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The small village of Dale Abbey has, as the name would suggest, originally a religious settlement. There are no records to explain how this history began, and the founding of the Abbey at Dale Abbey are steeped in myth. There is only one manuscript giving a history of the foundation: the Dale Chronicle, written by ‘Thomas de Muscam’ probably in the 13th Century. The only surviving copy of this manuscript is bound into the back of a later document, a Chartulary (or register) of the Abbey from the early 14th Century, now held in the British Museum[1]. The Chronicle charts the...
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She enters through the main door, its stained glass windows reflecting the sunlight. Walking through the hallway, she's transported to the 1950's; a sweetshop appears, decorated with brightly coloured wrappers coating the larger chocolate of the past. Her eyes widen as she looks at the candy canes leaning in the tall jars and the round sweets glittering appetizingly. Before she gets even more excited, she reminds herself that they're not real. Only if they were though. Another few steps and she arrives in the Lally Gallery; there is something interactive about this art, it seems to be in 3D. The artists...
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Works by the Midlands Textile Forum will be exhibited in the museum’s Lally Gallery until April 18th. I spoke with Harriet Raine about her and the rest of the Forum’s work. Harriet originally had a career in medicine, but has always been interested in making things and in ‘making things happen’. Taught crochet by her great-grandmother, she soon moved on to bobbin lace and more complex forms of textiles. The Midlands Textile Forum, consisting of eleven artists based in the West Midlands, have been brought together by a shared interest in the potential of textiles as an art form. Harriet is...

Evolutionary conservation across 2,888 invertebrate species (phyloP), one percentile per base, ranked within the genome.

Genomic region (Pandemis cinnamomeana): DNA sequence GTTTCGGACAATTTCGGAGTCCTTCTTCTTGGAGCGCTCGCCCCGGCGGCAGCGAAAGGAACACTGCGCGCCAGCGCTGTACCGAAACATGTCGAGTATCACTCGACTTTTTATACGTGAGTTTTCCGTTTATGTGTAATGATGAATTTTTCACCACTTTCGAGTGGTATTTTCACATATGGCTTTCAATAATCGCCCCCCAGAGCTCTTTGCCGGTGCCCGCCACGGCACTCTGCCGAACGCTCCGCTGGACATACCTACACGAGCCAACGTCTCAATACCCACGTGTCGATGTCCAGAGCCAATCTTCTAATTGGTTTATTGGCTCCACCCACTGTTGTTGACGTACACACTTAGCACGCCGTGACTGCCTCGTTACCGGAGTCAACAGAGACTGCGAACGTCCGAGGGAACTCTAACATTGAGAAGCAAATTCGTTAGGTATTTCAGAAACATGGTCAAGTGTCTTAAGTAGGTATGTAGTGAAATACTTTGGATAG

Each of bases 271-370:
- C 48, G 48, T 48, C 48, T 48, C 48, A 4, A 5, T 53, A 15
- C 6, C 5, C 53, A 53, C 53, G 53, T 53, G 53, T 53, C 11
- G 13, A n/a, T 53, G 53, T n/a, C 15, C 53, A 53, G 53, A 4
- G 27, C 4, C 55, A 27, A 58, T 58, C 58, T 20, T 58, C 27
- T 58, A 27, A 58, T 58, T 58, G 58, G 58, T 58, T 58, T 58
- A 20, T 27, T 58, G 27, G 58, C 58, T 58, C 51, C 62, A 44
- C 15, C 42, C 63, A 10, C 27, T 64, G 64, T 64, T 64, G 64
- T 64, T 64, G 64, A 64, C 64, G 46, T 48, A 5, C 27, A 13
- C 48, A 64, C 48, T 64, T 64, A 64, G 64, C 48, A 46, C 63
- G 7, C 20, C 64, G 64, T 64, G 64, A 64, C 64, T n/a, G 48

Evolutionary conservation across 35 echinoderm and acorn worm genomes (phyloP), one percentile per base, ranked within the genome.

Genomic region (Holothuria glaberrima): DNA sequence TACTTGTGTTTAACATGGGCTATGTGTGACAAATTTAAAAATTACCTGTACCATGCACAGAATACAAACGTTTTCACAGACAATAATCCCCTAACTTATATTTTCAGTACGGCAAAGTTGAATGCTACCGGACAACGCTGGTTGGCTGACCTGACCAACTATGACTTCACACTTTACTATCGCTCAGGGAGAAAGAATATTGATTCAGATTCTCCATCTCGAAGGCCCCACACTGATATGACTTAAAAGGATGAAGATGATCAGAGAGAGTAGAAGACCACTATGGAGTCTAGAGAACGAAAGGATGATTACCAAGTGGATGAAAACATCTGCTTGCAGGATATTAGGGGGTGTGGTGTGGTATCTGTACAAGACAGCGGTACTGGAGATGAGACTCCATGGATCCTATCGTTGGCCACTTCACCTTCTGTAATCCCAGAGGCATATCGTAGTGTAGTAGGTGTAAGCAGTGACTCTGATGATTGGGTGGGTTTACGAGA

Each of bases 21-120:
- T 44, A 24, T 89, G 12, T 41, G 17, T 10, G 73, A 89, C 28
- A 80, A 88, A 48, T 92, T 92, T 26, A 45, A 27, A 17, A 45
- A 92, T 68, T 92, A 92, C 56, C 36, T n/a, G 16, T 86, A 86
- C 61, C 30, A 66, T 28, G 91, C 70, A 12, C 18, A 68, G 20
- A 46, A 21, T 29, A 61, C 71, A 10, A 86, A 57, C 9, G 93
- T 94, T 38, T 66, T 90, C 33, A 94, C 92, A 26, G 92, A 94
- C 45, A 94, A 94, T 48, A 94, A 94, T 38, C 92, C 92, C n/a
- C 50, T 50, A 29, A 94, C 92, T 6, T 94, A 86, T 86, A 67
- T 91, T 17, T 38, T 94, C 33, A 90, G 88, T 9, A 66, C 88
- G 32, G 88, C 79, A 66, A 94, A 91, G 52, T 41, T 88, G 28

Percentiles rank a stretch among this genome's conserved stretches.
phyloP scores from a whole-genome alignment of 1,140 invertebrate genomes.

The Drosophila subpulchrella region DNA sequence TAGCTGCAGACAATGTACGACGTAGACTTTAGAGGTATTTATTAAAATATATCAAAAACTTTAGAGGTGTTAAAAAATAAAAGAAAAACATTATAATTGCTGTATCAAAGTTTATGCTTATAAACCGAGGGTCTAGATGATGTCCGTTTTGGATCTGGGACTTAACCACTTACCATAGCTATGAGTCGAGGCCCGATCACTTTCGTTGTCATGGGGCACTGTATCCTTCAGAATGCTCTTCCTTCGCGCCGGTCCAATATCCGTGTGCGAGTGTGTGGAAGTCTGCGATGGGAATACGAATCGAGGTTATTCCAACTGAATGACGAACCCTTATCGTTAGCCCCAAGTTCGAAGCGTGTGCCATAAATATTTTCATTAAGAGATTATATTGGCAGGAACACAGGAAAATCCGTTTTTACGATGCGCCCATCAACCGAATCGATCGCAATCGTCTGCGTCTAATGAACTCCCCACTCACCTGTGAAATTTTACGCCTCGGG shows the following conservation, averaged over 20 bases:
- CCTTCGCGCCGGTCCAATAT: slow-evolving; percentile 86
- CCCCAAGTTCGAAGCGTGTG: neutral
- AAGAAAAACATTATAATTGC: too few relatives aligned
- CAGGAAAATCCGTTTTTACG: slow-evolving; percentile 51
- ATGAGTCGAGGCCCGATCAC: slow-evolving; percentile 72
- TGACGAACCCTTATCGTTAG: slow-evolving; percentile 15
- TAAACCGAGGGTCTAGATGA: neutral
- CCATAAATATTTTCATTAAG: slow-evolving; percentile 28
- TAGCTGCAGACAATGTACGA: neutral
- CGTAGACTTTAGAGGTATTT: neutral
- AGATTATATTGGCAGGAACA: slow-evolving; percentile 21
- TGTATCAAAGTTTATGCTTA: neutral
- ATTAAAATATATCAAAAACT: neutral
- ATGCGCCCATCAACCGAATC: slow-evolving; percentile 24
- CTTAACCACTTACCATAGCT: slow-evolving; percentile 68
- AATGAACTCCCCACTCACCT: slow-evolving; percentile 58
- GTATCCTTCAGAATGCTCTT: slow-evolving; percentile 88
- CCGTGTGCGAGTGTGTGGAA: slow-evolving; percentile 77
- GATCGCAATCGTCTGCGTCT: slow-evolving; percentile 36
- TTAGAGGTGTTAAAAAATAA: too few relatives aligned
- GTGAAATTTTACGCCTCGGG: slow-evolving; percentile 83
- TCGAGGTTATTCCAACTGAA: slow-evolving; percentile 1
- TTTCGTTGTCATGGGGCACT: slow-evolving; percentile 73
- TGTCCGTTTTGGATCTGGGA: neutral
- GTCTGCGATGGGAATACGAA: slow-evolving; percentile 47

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richard
“It is said that his birth was marked by earthquakes, tidal waves, tornadoes, firestorms, the explosion of three neighbouring stars and, shortly afterwards, by the issuing of over six and three quarter million writs for damages from all the major landowners in his Galactic sector. However, the only person by whom this is said is Beeblebrox himself” (The Hitchhiker’s Guide to the Galaxy by Douglas Adams). As an example of how myths can start, this is a reasonably good, if exaggerated, example. And, being about birth, I feel it somehow appropriate for this, the first post in a series based around...
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Coal was one of the main reasons Britain’s industries developed quicker than any others’ during the Industrial Revolution. At coal mining’s peak in 1913, this industry consisted of about 2600 mines, producing 287 million tons of coal per year and employing a million people. The history of Erewash and surrounding areas is tied to coal to an extent easy to under-estimate today. Mining communities in the area were tight-knit: many collieries had their own sports teams, and miner’s brass bands were common. The Ilkeston Miner’s Welfare club opened in 1924, standing on the corner of Bristol Road and Manners Road; offering...
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Through this museum blog, we always want to showcase different voices and different responses to the museum, our collection, our special events and our community. Everyone is different and the blog would be boring if it was only ever the staff who posted through here. Sometimes, new eyes notice details that we don’t, or a new visitor is interested in an aspect of our history we’d never really considered. As part of this, beginning in March 2017, the museum is hosting four students on placement from the School of English at the University of Nottingham. All of the students will be...
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in At The Museum 321
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Bennerley Viaduct is an extremely important local historical monument which the local community hold close to their hearts. In 2016 we hosted an exhibition telling the story about its fascinating history and how it relates closely to the historical development of Ilkeston and the Erewash Valley.  This has been very worthwhile and made many more people aware of the great heritage assets they have on their doorstep. Sustrans’ proposal to restore Bennerley Viaduct and make it publically accessible by building ramps and paths up to it and across is very popular in the local community. By bringing the viaduct into use...